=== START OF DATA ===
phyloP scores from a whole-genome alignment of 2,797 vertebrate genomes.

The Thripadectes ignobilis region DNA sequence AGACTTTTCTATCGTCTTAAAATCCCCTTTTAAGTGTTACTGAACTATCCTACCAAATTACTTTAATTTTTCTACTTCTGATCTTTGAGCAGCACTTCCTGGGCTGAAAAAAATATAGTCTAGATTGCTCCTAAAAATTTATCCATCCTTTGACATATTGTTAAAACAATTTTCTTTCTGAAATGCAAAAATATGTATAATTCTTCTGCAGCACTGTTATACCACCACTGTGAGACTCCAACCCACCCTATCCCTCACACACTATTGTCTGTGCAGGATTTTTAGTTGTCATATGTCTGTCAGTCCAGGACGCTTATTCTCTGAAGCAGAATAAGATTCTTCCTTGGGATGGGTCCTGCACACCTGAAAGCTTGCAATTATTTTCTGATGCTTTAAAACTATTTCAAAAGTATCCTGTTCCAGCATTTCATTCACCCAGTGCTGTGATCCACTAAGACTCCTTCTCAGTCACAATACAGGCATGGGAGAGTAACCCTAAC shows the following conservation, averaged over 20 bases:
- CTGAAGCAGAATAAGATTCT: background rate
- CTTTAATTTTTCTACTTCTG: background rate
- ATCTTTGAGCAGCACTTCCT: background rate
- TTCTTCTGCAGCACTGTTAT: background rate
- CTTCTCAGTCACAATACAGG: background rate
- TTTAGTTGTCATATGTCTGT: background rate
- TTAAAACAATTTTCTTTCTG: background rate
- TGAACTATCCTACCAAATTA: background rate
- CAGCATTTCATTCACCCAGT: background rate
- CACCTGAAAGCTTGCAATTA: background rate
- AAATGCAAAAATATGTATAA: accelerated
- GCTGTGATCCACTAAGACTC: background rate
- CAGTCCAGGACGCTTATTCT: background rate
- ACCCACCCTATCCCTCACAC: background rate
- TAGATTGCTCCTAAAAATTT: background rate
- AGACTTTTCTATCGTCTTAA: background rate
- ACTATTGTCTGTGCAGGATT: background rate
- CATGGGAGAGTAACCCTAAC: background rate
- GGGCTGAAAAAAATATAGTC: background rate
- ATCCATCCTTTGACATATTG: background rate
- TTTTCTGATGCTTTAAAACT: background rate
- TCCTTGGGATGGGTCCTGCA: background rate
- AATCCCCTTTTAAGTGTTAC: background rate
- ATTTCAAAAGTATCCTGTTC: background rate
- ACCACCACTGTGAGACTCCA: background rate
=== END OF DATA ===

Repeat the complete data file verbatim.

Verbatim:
phyloP scores from a whole-genome alignment of 2,797 vertebrate genomes.

The Thripadectes ignobilis region DNA sequence AGACTTTTCTATCGTCTTAAAATCCCCTTTTAAGTGTTACTGAACTATCCTACCAAATTACTTTAATTTTTCTACTTCTGATCTTTGAGCAGCACTTCCTGGGCTGAAAAAAATATAGTCTAGATTGCTCCTAAAAATTTATCCATCCTTTGACATATTGTTAAAACAATTTTCTTTCTGAAATGCAAAAATATGTATAATTCTTCTGCAGCACTGTTATACCACCACTGTGAGACTCCAACCCACCCTATCCCTCACACACTATTGTCTGTGCAGGATTTTTAGTTGTCATATGTCTGTCAGTCCAGGACGCTTATTCTCTGAAGCAGAATAAGATTCTTCCTTGGGATGGGTCCTGCACACCTGAAAGCTTGCAATTATTTTCTGATGCTTTAAAACTATTTCAAAAGTATCCTGTTCCAGCATTTCATTCACCCAGTGCTGTGATCCACTAAGACTCCTTCTCAGTCACAATACAGGCATGGGAGAGTAACCCTAAC shows the following conservation, averaged over 20 bases:
- CTGAAGCAGAATAAGATTCT: background rate
- CTTTAATTTTTCTACTTCTG: background rate
- ATCTTTGAGCAGCACTTCCT: background rate
- TTCTTCTGCAGCACTGTTAT: background rate
- CTTCTCAGTCACAATACAGG: background rate
- TTTAGTTGTCATATGTCTGT: background rate
- TTAAAACAATTTTCTTTCTG: background rate
- TGAACTATCCTACCAAATTA: background rate
- CAGCATTTCATTCACCCAGT: background rate
- CACCTGAAAGCTTGCAATTA: background rate
- AAATGCAAAAATATGTATAA: accelerated
- GCTGTGATCCACTAAGACTC: background rate
- CAGTCCAGGACGCTTATTCT: background rate
- ACCCACCCTATCCCTCACAC: background rate
- TAGATTGCTCCTAAAAATTT: background rate
- AGACTTTTCTATCGTCTTAA: background rate
- ACTATTGTCTGTGCAGGATT: background rate
- CATGGGAGAGTAACCCTAAC: background rate
- GGGCTGAAAAAAATATAGTC: background rate
- ATCCATCCTTTGACATATTG: background rate
- TTTTCTGATGCTTTAAAACT: background rate
- TCCTTGGGATGGGTCCTGCA: background rate
- AATCCCCTTTTAAGTGTTAC: background rate
- ATTTCAAAAGTATCCTGTTC: background rate
- ACCACCACTGTGAGACTCCA: background rate